Wednesday 28 September 2016

The growing insurance gap

With motor premiums soaring, insurers are under fire in the latest round of the insurance blame game

Published 08/05/2016 | 02:30

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Insurance premiums are soaring. The latest figures from the CSO show that average motor insurance premiums leaped by 32pc and home insurance premiums by 9.5pc in the 12 months to the end of March 2016.

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So who is responsible for these runaway premiums? Any attempt to answer this question immediately triggers another round of the blame game with the insurance companies, Injuries Board, legal profession and government all pointing fingers at each other.

Last week it was the insurance companies who were in the ducking stool. A Department of Transport memo released under the Freedom of Information Act stated that: "Motor insurers are now imposing higher premium rates to return themselves to profitability or to boost profitability after a number of years of insurers competing for market share, with prices driven down".

The memo questions the usual reasons advanced by the insurance companies to justify soaring premiums; high Irish court awards, the level of Injuries Board awards, legal costs and the 2014 increase in maximum Circuit Court awards from €38,000 to €60,000.

The Department of Transport memo argues that information provided by the Injuries Board "paints a somewhat different picture" to that portrayed by the insurance industry.

So are the insurance companies crying wolf? If things are so bad why are they staying in the Irish market?

Since 2004 all contested personal injuries claims must first go through the Injuries Board. In 2015 the Injuries Board made 11,734 awards (of which 75pc were motor claims) with a total value of €268m, an average award of €22,878.

The average Injuries Board award rose by just 1pc in 2015. Despite the fact that the Injuries Board does not pay legal costs, 90pc of those making a claim were represented by a solicitor. However, the cost of processing Injuries Board claims was just 6.5pc in 2015, an all-time low.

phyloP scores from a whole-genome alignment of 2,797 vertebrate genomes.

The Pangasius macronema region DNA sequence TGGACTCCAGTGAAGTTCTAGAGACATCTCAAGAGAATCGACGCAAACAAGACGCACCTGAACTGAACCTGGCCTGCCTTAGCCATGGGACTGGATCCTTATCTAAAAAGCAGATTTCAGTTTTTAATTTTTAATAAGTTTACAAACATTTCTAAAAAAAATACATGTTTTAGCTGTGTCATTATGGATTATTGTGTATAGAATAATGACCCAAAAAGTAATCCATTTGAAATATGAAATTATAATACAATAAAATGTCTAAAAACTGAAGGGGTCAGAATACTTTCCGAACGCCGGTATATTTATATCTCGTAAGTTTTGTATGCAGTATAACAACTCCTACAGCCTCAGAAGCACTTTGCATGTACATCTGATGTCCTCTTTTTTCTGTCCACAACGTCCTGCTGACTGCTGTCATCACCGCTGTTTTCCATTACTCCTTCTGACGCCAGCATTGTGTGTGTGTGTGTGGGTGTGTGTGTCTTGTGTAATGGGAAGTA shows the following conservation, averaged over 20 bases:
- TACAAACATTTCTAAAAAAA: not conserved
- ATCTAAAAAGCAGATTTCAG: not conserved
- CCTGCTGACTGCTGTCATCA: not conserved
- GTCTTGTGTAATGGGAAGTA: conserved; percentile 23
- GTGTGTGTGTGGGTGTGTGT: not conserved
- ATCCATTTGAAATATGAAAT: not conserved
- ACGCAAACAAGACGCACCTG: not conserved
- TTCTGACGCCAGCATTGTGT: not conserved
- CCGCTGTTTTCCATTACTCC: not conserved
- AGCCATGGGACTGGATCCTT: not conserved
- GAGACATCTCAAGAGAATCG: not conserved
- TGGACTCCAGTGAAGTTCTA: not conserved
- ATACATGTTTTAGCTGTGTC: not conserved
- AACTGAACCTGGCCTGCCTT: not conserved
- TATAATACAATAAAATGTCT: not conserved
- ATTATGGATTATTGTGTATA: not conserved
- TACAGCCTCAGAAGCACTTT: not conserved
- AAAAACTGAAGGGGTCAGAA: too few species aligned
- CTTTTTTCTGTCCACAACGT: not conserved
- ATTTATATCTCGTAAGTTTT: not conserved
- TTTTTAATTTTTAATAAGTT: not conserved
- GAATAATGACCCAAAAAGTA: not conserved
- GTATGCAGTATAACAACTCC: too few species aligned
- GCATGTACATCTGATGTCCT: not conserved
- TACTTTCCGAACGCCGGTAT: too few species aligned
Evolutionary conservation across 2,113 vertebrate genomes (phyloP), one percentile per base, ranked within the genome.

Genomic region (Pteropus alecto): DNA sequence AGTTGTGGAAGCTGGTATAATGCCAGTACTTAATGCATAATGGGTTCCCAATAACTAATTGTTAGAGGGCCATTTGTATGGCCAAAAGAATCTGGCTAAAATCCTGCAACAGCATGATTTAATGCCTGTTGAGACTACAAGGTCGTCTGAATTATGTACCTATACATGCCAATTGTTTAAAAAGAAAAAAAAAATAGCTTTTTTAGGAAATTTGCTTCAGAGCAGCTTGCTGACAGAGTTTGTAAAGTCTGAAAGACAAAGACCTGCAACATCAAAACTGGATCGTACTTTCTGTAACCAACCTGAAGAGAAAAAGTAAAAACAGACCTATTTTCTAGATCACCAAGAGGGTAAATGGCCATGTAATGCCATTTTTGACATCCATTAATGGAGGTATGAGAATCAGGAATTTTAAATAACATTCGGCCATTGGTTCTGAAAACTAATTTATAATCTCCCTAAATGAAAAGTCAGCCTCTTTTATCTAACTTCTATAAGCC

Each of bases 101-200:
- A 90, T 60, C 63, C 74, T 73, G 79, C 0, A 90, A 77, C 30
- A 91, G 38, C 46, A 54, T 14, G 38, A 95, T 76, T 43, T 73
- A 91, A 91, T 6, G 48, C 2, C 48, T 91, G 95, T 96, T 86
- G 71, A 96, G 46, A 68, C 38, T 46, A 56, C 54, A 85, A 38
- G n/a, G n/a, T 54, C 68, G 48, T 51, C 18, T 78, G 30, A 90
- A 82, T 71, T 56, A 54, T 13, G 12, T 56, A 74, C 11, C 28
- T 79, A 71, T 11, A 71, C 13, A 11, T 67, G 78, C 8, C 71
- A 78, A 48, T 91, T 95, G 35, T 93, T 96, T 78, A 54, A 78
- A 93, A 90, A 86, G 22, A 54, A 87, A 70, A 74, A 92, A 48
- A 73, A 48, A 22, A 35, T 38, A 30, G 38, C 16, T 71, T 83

How does one explain this apparent disparity between Injuries Board awards and insurance premium inflation?

"We have asked them [the insurance companies] to clarify what is going on in the world of claims. Basic information; the number of claims, the average settlement, the costs of settlement, the time to settle. This information is made available in the UK through the Association of British Insurers," says Injuries Board chief executive Conor O'Brien.

Claimants are not legally obliged to accept an Injuries Board award, with about 40pc of awards being rejected. So does the problem rest with the courts instead?

In 2014 the High Court made €154.9m of personal injuries awards with a further €13.7m being awarded by the Circuit Court, a total of €168.6m. This was up 14pc on 2013. A sizeable increase, but one that comes nowhere near explaining the rate at which motor insurance premiums are rising. One also needs to bear in mind that the High Court award totals are skewed by large awards in medical negligence claims, which of course have nothing to do with motor insurance.

"The insurers slashed premiums, undercharged and under-reserved as a result, drove competitors from the market (e.g. Quinn, Royal Sun Alliance and Setanta) and now, with far less competition, are massively increasing premiums on the backs of the long-suffering motorists", says Law Society chief executive Ken Murphy.